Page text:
WASHINGTON — A U.S. intelligence report concludes that North Korea has advanced its nuclear knowhow to the point that it could arm a ballistic missile with a nuclear warhead, a jarring revelation in the midst of bellicose threats from the unpredictable communist regime.
President Barack Obama urged calm, calling on Pyongyang to end its saber-rattling while sternly warning that he would "take all necessary steps" to protect American citizens.
The new American intelligence analysis, disclosed Thursday at a hearing on Capitol Hill, says the Pentagon's intelligence wing has "moderate confidence" that North Korea has nuclear weapons capable of delivery by ballistic missiles but that the weapon was unreliable.
Rep. Doug Lamborn, R-Colo., read aloud what he said was an unclassified paragraph from a secret Defense Intelligence Agency report that was supplied to some members of Congress. The reading seemed to take Gen. Martin Dempsey, chairman of the Joint Chiefs of Staff, by surprise, who said he hadn't seen the report and declined to answer questions about it.
In a statement late Thursday, Pentagon press secretary George Little said: "While I cannot speak to all the details of a report that is classified in its entirety, it would be inaccurate to suggest that the North Korean regime has fully tested, developed or demonstrated the kinds of nuclear capabilities referenced" in Lamborn's remarks.
"The United States continues to closely monitor the North Korean nuclear program and calls upon North Korea to honor its international obligations," Little added.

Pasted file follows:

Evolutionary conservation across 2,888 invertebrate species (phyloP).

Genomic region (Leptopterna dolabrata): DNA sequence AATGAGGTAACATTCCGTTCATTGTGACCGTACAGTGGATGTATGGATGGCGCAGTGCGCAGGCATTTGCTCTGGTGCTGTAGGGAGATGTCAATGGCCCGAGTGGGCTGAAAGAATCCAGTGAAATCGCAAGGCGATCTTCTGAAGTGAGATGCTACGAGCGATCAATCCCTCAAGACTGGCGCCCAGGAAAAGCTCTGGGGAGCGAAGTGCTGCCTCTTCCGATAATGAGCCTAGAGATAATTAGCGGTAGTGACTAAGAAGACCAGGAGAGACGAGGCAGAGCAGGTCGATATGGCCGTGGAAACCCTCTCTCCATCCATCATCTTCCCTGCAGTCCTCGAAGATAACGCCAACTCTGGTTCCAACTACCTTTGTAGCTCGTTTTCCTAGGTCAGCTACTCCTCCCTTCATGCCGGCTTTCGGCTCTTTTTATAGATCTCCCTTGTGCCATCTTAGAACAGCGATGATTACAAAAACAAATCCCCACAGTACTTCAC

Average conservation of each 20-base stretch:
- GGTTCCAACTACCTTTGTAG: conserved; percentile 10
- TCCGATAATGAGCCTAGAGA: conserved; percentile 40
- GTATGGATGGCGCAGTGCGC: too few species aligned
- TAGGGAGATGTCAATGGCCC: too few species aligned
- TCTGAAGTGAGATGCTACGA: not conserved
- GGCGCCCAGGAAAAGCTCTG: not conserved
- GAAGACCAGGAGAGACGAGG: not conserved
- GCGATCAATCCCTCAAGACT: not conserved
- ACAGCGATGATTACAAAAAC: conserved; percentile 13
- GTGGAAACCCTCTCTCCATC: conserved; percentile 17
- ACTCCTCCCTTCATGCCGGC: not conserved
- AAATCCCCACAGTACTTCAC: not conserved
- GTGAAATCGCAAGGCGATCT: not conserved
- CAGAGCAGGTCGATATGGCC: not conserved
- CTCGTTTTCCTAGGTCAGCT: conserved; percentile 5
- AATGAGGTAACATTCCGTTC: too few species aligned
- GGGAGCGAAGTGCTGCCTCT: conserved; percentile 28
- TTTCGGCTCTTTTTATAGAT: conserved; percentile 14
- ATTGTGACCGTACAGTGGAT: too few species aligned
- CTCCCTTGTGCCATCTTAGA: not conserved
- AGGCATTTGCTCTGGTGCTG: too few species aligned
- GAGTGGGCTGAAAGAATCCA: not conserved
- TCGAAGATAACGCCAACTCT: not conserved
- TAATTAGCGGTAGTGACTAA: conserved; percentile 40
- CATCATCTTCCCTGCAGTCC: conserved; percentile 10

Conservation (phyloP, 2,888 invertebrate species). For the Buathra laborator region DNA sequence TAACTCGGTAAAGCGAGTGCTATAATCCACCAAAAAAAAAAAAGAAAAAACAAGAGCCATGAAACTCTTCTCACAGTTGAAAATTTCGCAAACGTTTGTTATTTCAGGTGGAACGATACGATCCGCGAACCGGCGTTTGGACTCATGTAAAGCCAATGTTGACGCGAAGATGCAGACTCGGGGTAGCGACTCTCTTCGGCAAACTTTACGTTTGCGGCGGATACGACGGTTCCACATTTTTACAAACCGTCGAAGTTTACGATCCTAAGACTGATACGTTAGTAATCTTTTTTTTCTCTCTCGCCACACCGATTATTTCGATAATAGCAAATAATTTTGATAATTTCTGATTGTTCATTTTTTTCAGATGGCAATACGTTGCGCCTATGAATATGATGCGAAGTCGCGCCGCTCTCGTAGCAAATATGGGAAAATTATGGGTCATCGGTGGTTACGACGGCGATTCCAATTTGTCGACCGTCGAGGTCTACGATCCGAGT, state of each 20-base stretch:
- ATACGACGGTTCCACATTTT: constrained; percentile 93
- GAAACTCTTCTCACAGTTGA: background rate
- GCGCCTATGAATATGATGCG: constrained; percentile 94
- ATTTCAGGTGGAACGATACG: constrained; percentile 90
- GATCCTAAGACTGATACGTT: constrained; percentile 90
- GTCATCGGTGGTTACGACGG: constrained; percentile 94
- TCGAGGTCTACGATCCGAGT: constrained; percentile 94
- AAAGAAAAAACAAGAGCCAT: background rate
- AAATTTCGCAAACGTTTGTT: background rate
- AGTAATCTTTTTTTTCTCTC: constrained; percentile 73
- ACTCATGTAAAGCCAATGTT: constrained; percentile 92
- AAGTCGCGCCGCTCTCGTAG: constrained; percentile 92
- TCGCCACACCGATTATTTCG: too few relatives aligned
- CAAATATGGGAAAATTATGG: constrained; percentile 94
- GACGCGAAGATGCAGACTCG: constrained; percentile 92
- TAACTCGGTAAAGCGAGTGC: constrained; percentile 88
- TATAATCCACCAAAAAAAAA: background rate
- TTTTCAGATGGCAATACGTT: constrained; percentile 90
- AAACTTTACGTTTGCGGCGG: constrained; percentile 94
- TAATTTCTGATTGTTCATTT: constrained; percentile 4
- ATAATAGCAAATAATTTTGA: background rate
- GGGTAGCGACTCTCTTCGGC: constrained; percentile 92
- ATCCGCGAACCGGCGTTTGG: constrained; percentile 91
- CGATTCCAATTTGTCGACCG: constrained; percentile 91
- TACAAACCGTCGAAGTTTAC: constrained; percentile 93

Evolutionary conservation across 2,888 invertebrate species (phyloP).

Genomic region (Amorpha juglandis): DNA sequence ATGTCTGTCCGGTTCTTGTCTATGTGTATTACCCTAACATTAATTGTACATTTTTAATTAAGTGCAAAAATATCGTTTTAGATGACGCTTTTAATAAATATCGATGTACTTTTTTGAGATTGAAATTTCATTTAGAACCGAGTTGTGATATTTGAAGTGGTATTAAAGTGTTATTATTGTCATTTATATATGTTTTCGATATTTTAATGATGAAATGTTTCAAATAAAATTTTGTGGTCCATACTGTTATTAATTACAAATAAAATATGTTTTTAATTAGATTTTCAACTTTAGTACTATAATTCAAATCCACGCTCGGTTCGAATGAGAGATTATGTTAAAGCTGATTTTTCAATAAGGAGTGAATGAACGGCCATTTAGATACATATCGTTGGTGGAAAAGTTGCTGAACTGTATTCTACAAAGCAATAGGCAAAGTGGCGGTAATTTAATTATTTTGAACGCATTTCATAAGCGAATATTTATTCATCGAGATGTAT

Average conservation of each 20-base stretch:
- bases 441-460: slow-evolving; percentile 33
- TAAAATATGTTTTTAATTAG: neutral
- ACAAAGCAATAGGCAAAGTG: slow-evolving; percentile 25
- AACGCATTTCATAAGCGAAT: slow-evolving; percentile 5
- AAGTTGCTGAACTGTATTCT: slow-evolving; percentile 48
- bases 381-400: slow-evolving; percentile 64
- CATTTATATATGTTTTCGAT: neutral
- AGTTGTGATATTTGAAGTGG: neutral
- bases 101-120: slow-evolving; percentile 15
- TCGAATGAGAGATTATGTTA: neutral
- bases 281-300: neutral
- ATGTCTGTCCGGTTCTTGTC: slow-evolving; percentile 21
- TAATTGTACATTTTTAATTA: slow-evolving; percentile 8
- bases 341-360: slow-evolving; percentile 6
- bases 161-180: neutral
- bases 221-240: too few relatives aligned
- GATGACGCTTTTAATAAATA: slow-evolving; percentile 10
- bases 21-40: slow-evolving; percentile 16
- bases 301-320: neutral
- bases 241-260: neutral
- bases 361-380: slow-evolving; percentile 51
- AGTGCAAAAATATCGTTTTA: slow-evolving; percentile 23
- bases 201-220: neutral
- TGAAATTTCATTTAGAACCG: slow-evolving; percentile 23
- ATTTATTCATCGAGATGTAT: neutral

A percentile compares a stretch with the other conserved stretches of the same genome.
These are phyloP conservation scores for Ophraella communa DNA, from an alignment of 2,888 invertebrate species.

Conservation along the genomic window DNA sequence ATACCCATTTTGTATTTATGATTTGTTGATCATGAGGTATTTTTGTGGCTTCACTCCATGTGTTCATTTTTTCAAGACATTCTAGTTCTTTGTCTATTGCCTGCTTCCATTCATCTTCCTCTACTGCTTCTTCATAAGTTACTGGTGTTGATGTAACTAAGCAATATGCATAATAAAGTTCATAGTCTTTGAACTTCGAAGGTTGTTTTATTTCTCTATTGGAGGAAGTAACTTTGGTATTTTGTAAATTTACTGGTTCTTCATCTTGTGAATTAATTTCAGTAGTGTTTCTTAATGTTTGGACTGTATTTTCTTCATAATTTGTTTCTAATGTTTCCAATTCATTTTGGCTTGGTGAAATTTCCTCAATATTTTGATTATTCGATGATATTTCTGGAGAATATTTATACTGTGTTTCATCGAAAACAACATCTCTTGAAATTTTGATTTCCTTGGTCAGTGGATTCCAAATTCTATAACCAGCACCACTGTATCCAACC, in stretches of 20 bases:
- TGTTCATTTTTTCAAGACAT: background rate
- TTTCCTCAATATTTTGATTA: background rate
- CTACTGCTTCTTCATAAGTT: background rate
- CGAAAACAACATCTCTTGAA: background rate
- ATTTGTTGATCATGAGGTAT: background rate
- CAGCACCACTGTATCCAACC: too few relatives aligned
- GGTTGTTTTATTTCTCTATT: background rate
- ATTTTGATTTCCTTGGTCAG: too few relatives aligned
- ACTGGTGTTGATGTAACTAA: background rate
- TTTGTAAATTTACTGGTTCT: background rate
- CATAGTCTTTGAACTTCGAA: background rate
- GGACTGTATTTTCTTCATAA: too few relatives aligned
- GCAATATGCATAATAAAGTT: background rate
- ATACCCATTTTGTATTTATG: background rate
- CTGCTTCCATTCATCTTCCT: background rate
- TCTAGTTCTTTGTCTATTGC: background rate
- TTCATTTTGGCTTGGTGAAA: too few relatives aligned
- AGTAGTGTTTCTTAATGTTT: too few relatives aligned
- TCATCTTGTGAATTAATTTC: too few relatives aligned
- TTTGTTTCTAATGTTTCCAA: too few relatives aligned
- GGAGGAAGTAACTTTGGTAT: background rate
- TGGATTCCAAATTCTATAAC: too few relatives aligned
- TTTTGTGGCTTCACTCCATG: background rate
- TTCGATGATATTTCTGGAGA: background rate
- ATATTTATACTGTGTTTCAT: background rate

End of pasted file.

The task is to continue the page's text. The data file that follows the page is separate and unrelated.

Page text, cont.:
The DIA conclusion was confirmed by a senior congressional aide who spoke on condition of anonymity because the Pentagon had not officially released the contents. The aide said the report was produced in March.
Since the beginning of March, the Navy has moved two missile defense ships closer to the coast of the Korean peninsula, in part to protect against a potential missile launch aimed at Guam, a U.S. territory in the Pacific. The Pentagon also has announced it will place a more advanced land-based missile defense on Guam, and Hagel said in March that he approved installing 14 additional missile interceptors in Alaska to bolster a portion of the missile defense network that is designed to protect all of U.S. territory.
On Thursday, the Pentagon said it had moved a sea-based X-band radar into position in the Pacific.
Notably absent from that unclassified segment of the report was any reference to what the DIA believes is the range of a missile North Korea could arm with a nuclear warhead. Much of its missile arsenal is capable of reaching South Korea and Japan, but Kim has threatened to attack the United States as well.
At the House Armed Services Committee hearing in which he revealed the DIA assessment, Lamborn asked Dempsey, whether he agreed with it. Dempsey said he had not seen the report.
"You said it's not publicly released, so I choose not to comment on it," Dempsey said.
But David Wright, a nuclear weapons expert at the Union of Concerned Scientists, said the DIA assessment probably does not change the views of those who closely follow developments in North Korea's pursuit of a nuclear weapon.
"People are starting to believe North Korea very likely has the capability to build a nuclear weapon small enough to put on some of their shorter-range missiles," Wright said. "Once you start talking about warheads small enough and technically capable to be on a long-range missile, I think it's much more an open question."
The DIA assessment is not out of line with comments Dempsey made Wednesday when he was asked at a Pentagon news conference whether North Korea was capable of pairing a nuclear warhead to a ballistic missile that could reach Japan or beyond.
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